I also like to think of myself as able to see things from more points of view than my own. I can sympathize with people who disagree with me, because I often see where they are coming from, and I can explain to them, honestly, how our views differ and how we can compromise. At least, I can see how we differ, but getting the compromise to WORK is an issue.

I've known this girl, we'll call her Michelle, for that is her name, for a few months now. "Known" is a bit of a misnomer, for I haven't met her in real life. We chat it up daily. Anyway, we get along fairly well, or did until recently.

Part of who I am, like I said before, is someone who loves to flirt and get along well. My flirting is not often of the serious variety because I'm rather shy when it comes down to being forward and direct. Maybe that's why I flirt so innocently, anyway...

Michelle hates when people flirt with her. She hates it so much that she gets angry. When she gets angry, she proudly, and I stress the proud aspect, becomes a hatin'-beeotch. She says the most condescending and malevolent things to purposefully cut a man down. All because she hates to be flirted with.

This reminds me of a philosophical question I asked myself a year ago after reading the short story, "Is God a Taoist?"

What makes a sin, a sin? After some thought, it can pretty much be summed up as saying, "A sin is an action that causes harm to another." So with that definition, we come to some difficulty.

Let's take cursing for example. Some faiths believe that cursing is a sin. Does cursing harm anyone? Your first guess would most likely be, "No. Sticks and stones may break my bones, but words will never hurt me." Seems pretty clear cut. However, there are different uses of curse words. You can curse AT someone, or you can just curse as part of your language. Cursing AT someone is what I would call a sin, because the intent and the following action are meant to hurt someone.

But what about just cursing when you regularly speak? What about when you are angry (but not pointing your cursings at any person)? If you are like me, sometimes when someone curses, you get a little uneasy. Now, I've been around cursing my whole life, so I can imagine that someone who hasn't gets even more uncomfortable when someone curses, perhaps even to the point of physical sickness.

Such was the case with my friend from high school and college. She claimed that hearing the "F" word literally made her nauseous.

So who is at fault? Does her mental block on swearing make her the sinner for belligerently condemning an innocent word? Or am I sinning because I knowingly swear around her with the knowledge of her apparent "condition"?

Now, this example is pretty clear cut because the premise of the situation revolves around only a handful of precepts. In this case I would be in the wrong, I believe, because I'm being disrespectful to her belief. But what if I didn't know she got sick when hearing curse words? What if she said it's okay? What if I was trying to help her see that she doesn't HAVE TO GET SICK?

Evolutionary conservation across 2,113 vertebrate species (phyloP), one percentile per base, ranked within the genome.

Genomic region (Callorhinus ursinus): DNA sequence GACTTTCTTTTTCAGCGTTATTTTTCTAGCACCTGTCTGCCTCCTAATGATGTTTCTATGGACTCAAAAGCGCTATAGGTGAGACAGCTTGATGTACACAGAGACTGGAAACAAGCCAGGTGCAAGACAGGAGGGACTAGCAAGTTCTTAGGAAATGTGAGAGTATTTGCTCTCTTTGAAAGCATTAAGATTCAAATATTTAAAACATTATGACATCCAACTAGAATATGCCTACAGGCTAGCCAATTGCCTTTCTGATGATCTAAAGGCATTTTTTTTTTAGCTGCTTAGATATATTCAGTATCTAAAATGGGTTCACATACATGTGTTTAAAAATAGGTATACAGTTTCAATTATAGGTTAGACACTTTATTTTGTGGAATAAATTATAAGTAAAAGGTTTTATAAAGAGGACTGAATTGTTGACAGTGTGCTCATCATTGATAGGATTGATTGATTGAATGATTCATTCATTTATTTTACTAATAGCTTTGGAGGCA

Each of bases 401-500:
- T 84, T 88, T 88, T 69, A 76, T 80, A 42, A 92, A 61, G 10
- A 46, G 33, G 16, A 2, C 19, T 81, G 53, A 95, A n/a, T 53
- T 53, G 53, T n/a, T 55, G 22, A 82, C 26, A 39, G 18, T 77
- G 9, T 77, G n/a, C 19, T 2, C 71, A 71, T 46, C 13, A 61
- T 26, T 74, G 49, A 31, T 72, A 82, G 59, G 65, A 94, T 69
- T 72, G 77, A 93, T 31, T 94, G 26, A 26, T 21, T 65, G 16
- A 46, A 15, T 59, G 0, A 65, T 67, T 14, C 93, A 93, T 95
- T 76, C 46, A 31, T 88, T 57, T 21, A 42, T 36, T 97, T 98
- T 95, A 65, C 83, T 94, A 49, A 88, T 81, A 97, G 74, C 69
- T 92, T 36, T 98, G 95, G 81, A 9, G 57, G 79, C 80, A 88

Let's backtrack now. Michelle hates when I flirt, yet flirting is a core part of my personality. When I flirt, the intent is to bring her up. When she lashes out at me, her intent is to cut me down. Since I know that she hates when I flirt, and I still do it, am I at fault for trying to help her be happier? Is this a case of good intentions and poor implementation? Is she at fault for trying to teach me a lesson? Is she at fault for trying to make herself less uncomfortable?

Her and I are no longer on speaking terms because I told her that her intent to harm my emotions was unacceptable for a friendship and that I felt it was unfair that my intent to bring her up was always trodden upon. She took that as me calling her, "the problem."

I'm not sure who is right or wrong here. Since I'm biased and believe I always know what's right, of course my gut reaction is to be defensive and be angry that she is so ignorant of her behavior, but looking back, perhaps I could have cut back on my flirting.

Of course, that opens up a whole other can of philosophical worms. Questions like, "At what point in changing my personality for others am I making a sin against myself?" and, "Who am I, exactly, other than a few repeating patterns of behavior, some of them potentially destructive, anyway?"

That first question I had to ask myself during a Church musical concert where I was asked to cut my hair in order to perform. I'll tell that story another time perhaps.

Thursday, August 14, 2008

2 Thoughts from Bruce Lee

Most of anyone that hears "Bruce Lee" basically lets their mind jump immediately to "That karate guy" or "That actor." Bruce was actually much more than just a Martial Arts master and actor. He was quite the philosopher, and attended college, majoring in Philosophy. A good portion of his education after college was straight out of books that he would read, many of which were psychology books. Here are two quotes from his private notes that are good to think about.

"Maturation is the development from environmental support to self-support."

"I cannot teach you; only help you to explore yourself. Nothing more."